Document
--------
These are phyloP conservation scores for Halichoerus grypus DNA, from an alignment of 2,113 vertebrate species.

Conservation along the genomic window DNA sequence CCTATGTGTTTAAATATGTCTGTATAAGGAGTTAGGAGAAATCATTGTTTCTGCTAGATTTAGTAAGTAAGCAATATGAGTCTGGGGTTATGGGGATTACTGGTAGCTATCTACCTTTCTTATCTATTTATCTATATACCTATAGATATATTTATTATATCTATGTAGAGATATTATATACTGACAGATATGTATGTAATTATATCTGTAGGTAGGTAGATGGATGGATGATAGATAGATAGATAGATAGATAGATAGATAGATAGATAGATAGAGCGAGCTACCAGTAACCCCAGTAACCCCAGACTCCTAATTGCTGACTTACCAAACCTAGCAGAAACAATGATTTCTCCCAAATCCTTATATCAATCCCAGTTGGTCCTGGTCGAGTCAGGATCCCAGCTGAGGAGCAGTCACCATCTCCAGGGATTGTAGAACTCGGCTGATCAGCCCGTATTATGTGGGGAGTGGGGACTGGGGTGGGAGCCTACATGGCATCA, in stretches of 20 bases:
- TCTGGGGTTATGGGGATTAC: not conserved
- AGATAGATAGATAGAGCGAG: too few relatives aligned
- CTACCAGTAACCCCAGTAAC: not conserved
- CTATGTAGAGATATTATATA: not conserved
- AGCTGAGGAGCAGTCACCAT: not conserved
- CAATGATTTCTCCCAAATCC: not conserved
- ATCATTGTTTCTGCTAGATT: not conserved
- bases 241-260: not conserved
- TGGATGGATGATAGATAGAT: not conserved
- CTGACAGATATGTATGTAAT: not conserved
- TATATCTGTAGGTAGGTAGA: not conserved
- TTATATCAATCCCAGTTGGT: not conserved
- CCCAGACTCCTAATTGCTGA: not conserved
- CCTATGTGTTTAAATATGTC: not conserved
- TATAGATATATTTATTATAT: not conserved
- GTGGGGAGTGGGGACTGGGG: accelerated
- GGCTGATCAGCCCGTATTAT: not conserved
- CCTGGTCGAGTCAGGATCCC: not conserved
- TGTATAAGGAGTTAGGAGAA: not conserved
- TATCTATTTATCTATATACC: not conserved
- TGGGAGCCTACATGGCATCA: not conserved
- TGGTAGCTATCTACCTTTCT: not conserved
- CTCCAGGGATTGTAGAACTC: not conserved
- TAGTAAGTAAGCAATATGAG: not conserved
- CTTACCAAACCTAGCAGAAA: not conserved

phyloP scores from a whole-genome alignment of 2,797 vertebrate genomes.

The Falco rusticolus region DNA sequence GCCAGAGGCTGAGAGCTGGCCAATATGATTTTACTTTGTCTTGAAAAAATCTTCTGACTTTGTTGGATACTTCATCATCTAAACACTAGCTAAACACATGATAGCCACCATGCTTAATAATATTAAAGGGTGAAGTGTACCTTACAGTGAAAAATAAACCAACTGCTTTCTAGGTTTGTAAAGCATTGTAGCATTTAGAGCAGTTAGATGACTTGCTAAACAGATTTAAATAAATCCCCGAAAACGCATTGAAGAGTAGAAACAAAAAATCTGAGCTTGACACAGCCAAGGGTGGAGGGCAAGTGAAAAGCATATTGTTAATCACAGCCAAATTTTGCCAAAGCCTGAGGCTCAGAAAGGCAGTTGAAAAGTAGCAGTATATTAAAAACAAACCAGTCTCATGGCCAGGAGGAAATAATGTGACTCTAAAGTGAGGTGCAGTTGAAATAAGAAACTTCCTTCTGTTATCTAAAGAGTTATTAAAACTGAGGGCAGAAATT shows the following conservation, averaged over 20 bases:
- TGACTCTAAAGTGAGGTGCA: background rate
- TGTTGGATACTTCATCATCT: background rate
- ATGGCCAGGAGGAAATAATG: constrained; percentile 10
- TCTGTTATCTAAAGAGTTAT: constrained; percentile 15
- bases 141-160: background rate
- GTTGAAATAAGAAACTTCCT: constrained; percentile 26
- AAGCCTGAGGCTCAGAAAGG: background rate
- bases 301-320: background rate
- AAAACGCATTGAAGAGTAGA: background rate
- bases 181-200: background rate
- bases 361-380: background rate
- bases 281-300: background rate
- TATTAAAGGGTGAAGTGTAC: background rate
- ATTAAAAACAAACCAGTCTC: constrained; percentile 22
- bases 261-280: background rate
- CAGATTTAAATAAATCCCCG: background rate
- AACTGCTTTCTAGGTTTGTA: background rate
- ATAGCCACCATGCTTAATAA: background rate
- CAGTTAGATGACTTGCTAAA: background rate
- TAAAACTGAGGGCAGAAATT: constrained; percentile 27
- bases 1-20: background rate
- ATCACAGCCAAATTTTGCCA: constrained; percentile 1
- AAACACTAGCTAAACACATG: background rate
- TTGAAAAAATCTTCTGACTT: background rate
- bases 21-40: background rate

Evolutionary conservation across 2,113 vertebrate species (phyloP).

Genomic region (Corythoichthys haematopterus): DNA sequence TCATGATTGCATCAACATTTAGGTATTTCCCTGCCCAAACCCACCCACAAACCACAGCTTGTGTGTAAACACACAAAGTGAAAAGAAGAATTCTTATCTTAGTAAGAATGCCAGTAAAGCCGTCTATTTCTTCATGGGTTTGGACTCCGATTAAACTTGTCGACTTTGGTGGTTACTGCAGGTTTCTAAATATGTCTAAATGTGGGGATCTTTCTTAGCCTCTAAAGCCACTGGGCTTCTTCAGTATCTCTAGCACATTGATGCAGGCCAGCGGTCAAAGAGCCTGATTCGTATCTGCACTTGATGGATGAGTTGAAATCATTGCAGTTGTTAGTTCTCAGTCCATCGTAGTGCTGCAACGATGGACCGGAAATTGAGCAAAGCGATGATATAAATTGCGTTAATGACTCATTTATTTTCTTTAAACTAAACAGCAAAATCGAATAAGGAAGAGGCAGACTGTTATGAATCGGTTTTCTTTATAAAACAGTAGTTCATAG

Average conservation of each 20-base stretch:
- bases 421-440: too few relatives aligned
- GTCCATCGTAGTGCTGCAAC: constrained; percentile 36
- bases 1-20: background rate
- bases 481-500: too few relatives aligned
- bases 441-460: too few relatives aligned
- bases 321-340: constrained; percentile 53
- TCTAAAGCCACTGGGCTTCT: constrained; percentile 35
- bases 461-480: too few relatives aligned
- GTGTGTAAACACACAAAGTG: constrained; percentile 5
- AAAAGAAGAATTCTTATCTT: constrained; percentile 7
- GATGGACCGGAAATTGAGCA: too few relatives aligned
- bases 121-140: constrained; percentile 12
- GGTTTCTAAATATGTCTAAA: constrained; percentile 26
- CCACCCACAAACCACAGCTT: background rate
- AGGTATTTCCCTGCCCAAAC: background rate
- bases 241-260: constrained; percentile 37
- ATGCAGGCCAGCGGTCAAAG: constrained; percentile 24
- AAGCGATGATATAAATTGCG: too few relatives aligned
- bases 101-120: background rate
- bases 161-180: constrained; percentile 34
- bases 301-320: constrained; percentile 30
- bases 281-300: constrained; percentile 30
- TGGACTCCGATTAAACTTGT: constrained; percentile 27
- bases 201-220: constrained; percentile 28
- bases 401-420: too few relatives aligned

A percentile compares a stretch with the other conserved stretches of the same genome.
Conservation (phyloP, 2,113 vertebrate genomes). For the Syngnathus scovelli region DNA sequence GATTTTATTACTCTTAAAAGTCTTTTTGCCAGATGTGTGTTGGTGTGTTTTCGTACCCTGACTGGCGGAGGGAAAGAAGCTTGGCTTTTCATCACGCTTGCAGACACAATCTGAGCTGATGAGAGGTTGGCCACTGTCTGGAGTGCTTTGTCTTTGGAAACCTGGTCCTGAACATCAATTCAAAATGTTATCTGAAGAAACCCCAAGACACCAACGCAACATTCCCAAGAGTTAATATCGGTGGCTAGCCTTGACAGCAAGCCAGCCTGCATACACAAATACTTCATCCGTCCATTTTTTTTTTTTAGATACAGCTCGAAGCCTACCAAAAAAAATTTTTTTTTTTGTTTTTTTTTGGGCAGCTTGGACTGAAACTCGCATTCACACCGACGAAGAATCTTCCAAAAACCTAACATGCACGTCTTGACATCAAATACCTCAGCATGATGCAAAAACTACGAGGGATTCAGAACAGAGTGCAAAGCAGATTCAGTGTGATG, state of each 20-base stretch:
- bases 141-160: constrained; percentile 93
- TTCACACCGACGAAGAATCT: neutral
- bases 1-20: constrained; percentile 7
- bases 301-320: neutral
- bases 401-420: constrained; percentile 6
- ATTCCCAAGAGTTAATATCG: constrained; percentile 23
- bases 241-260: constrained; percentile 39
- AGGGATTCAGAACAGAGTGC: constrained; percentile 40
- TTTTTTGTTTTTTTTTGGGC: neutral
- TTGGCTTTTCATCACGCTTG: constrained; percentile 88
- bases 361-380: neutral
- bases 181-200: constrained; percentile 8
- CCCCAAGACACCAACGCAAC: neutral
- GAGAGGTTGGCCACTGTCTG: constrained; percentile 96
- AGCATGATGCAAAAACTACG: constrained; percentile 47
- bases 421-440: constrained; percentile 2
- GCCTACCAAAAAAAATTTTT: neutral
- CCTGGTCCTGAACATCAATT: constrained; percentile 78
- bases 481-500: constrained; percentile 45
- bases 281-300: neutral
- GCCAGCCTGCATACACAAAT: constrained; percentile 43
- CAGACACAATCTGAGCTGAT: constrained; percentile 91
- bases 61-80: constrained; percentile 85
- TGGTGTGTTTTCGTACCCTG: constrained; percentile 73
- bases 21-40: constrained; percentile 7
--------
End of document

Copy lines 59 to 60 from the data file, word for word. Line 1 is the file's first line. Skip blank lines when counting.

- GTCCATCGTAGTGCTGCAAC: constrained; percentile 36
- bases 1-20: background rate